Father’s Day is rapidly approaching, and chances are that if you haven’t already bought your dad a gift, you’re scrambling to find one. There are lots of different ways you could go, but if you really want to show him how much he means to you, why not give him the gift of quality time spent together?
And what better way to enjoy each other's company than with a few manly DIY projects? They'll definitely get your hands dirty, but in the end you’ll have built something that both of you can enjoy for years to come.
Is it a coincidence that Father's Day falls right in the middle of grilling season? Probably, but that’s not going to stop us from showcasing this incredibly useful DIY grilling station from Ben Uyeda at Homemade Modern.
Unlike some similar projects we found, this particular grilling station is not only highly functional, but also pretty easy on the eyes. Furthermore, it's a refreshing change of pace from stations that require a team of contractors to build to completion. Two people could conceivably tackle this project with plenty of time left over to get steaks on the grill for dinner.
You can find the full breakdown of the project at the Home Depot Blog. Just be warned that you’ll need access to a circular saw, a drill, and a sander.
If your dad loves to grill, he's probably lusted after a Big Green Egg or equivalent Kamado-style grill at some point. These ceramic grills can handle virtually any cooking task you throw at them, from smoking ribs to baking cookies. But with prices creeping above $800, they’re out of reach for all but the most generous Father's Day shoppers.
While this DIY terracotta smoker can’t do everything a Big Green Egg can, it will smoke the heck out of your favorite meats. Best of all, it only costs about $60 in raw materials, plus a little bit of your time.
Here's what you need to put this “Big Brown Egg” together:
• A single-element electric hot plate
• A frying pan with a removable handle (sized to fit your pot)
• A grilling skillet
• A frying thermometer
• A rubber stopper
• A large terracotta pot for the base
• A smaller pot for the lid
But before you throw a big ol' brisket in your new smoker, we recommend making a couple quick adjustments.
Unless you find the perfect pair of terra-cotta pots, heat and smoke loss are going to be an issue. To prevent heat from escaping, we recommend wrapping an aluminum foil gasket around the base and lid of the smoker. And due to the high temperatures the smoker is likely to reach, we also recommend avoiding Teflon-coated materials. Cast iron is a better choice: It'll last longer, and won’t give off toxic fumes.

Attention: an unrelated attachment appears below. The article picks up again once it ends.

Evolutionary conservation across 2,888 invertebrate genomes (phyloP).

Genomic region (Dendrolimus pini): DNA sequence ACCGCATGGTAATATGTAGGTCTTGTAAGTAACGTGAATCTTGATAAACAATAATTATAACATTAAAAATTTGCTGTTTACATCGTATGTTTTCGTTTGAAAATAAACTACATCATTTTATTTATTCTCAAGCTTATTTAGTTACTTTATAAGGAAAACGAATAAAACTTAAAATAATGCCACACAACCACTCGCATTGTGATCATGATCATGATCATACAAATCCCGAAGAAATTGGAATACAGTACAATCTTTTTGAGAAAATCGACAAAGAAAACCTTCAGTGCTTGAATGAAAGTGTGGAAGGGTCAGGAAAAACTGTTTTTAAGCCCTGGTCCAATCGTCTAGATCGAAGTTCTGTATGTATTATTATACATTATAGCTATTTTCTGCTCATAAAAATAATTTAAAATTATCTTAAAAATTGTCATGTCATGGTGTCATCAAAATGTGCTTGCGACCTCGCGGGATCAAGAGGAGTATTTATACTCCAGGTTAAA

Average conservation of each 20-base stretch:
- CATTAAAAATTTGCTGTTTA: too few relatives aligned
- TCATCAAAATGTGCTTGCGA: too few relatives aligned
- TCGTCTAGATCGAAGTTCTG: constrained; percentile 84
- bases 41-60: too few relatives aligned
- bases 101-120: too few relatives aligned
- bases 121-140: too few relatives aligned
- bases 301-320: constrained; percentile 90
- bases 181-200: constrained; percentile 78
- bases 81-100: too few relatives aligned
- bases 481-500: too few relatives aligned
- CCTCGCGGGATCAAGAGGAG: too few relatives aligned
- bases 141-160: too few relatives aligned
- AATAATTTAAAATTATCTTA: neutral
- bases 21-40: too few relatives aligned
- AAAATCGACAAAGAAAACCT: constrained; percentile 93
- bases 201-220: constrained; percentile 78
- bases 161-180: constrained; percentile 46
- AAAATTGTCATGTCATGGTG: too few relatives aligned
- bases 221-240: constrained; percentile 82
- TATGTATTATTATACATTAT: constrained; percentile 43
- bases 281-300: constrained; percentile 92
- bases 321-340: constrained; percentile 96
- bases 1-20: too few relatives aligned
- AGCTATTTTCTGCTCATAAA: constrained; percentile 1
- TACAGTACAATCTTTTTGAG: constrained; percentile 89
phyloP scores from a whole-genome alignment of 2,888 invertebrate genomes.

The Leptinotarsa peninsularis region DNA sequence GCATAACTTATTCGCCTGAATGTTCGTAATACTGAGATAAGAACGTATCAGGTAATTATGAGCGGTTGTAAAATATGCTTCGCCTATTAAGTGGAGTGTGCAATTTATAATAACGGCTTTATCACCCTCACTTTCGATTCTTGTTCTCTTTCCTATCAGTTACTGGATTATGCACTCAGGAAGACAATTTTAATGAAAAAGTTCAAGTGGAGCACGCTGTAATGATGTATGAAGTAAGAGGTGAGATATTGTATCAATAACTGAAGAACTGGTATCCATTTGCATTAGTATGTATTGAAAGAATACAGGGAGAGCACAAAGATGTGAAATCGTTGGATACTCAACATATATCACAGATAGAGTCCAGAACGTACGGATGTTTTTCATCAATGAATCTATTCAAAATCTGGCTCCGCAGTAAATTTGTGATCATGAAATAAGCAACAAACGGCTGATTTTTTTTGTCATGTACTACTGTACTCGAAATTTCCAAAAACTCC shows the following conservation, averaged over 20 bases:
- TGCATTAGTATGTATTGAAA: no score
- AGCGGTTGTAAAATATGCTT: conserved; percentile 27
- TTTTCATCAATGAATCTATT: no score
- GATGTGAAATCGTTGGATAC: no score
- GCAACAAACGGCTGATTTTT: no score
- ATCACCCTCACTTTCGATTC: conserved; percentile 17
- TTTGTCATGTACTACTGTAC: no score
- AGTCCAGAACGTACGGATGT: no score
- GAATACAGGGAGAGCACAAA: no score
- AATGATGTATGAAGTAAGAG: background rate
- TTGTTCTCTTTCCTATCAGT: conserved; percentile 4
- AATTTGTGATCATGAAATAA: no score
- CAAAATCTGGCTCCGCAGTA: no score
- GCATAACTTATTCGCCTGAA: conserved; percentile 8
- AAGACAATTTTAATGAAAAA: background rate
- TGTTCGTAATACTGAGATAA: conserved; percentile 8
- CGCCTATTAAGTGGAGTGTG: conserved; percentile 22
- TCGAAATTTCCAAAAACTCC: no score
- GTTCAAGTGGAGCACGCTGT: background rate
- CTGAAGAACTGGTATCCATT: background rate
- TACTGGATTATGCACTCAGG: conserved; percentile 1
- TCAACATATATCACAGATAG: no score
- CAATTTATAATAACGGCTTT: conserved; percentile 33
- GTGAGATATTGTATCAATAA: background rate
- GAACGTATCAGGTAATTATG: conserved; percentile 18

If your dad is an audiophile—or just enjoys music—he probably has a set of old speakers lying around. If so, this project is a great way to return an old stereo system to its former glory.
The foam found in older speakers—particularly those made in the '70s and '80s—has an unfortunate tendency to deteriorate to dust. Without the foam to act as support, the speaker cones won't travel accurately when engaged by the driver, resulting in harsh, substandard sound. Unless the drivers themselves are broken, replacing the speaker foam should drastically improve the sound quality.
Refoaming a speaker set may sound expensive and more than a little intimidating, but it’s actually a simple and affordable way to make old speakers act like they're brand-new, or at least close to it. You’ll need a steady hand to do it right, but it'll be worth the effort in the long run.
A simple online search should turn up plenty of pre-cut reforming kits that will match your speaker set. If not, you may need to buy a close-but-not-quite set and trim it to fit.
Note: While this is a great way to restore a set of languishing mid-range speakers, in the case of high-end equipment we recommend leaving the job to professionals. Nothing will ruin Father's Day quicker than a bricked set of Bowers & Wilkins.
Vintage Bluetooth Speaker
Bringing old speakers back to life is one thing, but what about bringing them into the 21st century? This project from Instructables does just that, taking a vintage AM radio and turning it into a fully functional portable Bluetooth speaker.
It sounds difficult, but this project is actually far simpler than it sounds. While you could construct your own amplifier circuit board and Bluetooth receiver, you’re probably better off scavenging an existing speaker for parts.
The guide talks you through the process of stripping out the unnecessary parts, installing a new speaker, and setting up the Bluetooth connection. It even describes how to bolster battery life to keep the music going longer.
One word of warning, though: Don’t make the mistake of destroying a valuable antique. Most older radios are a dime a dozen, but there are a few models that can fetch a pretty penny on eBay. Make sure you do a little sleuthing before you gut that thrift store find.